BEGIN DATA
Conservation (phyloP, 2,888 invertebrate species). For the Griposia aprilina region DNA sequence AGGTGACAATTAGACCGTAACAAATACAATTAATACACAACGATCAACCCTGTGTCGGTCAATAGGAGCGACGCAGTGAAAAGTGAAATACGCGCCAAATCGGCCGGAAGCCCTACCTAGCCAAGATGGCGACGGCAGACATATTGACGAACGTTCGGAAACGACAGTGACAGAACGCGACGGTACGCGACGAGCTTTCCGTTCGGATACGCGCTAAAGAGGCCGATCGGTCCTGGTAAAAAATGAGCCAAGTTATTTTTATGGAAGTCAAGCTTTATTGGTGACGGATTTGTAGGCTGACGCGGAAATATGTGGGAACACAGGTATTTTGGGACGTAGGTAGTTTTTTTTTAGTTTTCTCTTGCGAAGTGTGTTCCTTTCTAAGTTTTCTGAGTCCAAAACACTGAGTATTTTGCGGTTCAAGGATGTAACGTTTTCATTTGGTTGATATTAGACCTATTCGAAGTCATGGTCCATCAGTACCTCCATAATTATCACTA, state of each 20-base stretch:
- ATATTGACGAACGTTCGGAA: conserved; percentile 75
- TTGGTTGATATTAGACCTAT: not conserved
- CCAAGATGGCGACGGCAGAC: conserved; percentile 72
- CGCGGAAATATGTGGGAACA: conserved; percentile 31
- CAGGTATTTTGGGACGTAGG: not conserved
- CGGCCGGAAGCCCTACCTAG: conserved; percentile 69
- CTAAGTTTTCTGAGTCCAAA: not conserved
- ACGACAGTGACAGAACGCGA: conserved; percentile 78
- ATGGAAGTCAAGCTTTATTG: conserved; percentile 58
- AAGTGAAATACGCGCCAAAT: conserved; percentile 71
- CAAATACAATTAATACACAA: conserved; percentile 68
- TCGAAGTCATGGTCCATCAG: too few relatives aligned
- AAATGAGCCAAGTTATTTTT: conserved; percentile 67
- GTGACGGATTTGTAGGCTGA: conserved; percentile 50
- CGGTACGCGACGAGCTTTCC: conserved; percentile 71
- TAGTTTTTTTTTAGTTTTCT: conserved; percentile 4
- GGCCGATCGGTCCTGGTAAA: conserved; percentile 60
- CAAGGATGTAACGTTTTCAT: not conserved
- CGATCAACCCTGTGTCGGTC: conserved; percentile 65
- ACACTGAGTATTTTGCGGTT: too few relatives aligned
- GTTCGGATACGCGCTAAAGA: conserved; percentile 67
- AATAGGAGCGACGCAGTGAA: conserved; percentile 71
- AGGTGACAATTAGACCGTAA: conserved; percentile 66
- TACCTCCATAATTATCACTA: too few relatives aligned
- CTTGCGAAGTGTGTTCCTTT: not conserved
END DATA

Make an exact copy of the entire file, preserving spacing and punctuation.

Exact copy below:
Conservation (phyloP, 2,888 invertebrate species). For the Griposia aprilina region DNA sequence AGGTGACAATTAGACCGTAACAAATACAATTAATACACAACGATCAACCCTGTGTCGGTCAATAGGAGCGACGCAGTGAAAAGTGAAATACGCGCCAAATCGGCCGGAAGCCCTACCTAGCCAAGATGGCGACGGCAGACATATTGACGAACGTTCGGAAACGACAGTGACAGAACGCGACGGTACGCGACGAGCTTTCCGTTCGGATACGCGCTAAAGAGGCCGATCGGTCCTGGTAAAAAATGAGCCAAGTTATTTTTATGGAAGTCAAGCTTTATTGGTGACGGATTTGTAGGCTGACGCGGAAATATGTGGGAACACAGGTATTTTGGGACGTAGGTAGTTTTTTTTTAGTTTTCTCTTGCGAAGTGTGTTCCTTTCTAAGTTTTCTGAGTCCAAAACACTGAGTATTTTGCGGTTCAAGGATGTAACGTTTTCATTTGGTTGATATTAGACCTATTCGAAGTCATGGTCCATCAGTACCTCCATAATTATCACTA, state of each 20-base stretch:
- ATATTGACGAACGTTCGGAA: conserved; percentile 75
- TTGGTTGATATTAGACCTAT: not conserved
- CCAAGATGGCGACGGCAGAC: conserved; percentile 72
- CGCGGAAATATGTGGGAACA: conserved; percentile 31
- CAGGTATTTTGGGACGTAGG: not conserved
- CGGCCGGAAGCCCTACCTAG: conserved; percentile 69
- CTAAGTTTTCTGAGTCCAAA: not conserved
- ACGACAGTGACAGAACGCGA: conserved; percentile 78
- ATGGAAGTCAAGCTTTATTG: conserved; percentile 58
- AAGTGAAATACGCGCCAAAT: conserved; percentile 71
- CAAATACAATTAATACACAA: conserved; percentile 68
- TCGAAGTCATGGTCCATCAG: too few relatives aligned
- AAATGAGCCAAGTTATTTTT: conserved; percentile 67
- GTGACGGATTTGTAGGCTGA: conserved; percentile 50
- CGGTACGCGACGAGCTTTCC: conserved; percentile 71
- TAGTTTTTTTTTAGTTTTCT: conserved; percentile 4
- GGCCGATCGGTCCTGGTAAA: conserved; percentile 60
- CAAGGATGTAACGTTTTCAT: not conserved
- CGATCAACCCTGTGTCGGTC: conserved; percentile 65
- ACACTGAGTATTTTGCGGTT: too few relatives aligned
- GTTCGGATACGCGCTAAAGA: conserved; percentile 67
- AATAGGAGCGACGCAGTGAA: conserved; percentile 71
- AGGTGACAATTAGACCGTAA: conserved; percentile 66
- TACCTCCATAATTATCACTA: too few relatives aligned
- CTTGCGAAGTGTGTTCCTTT: not conserved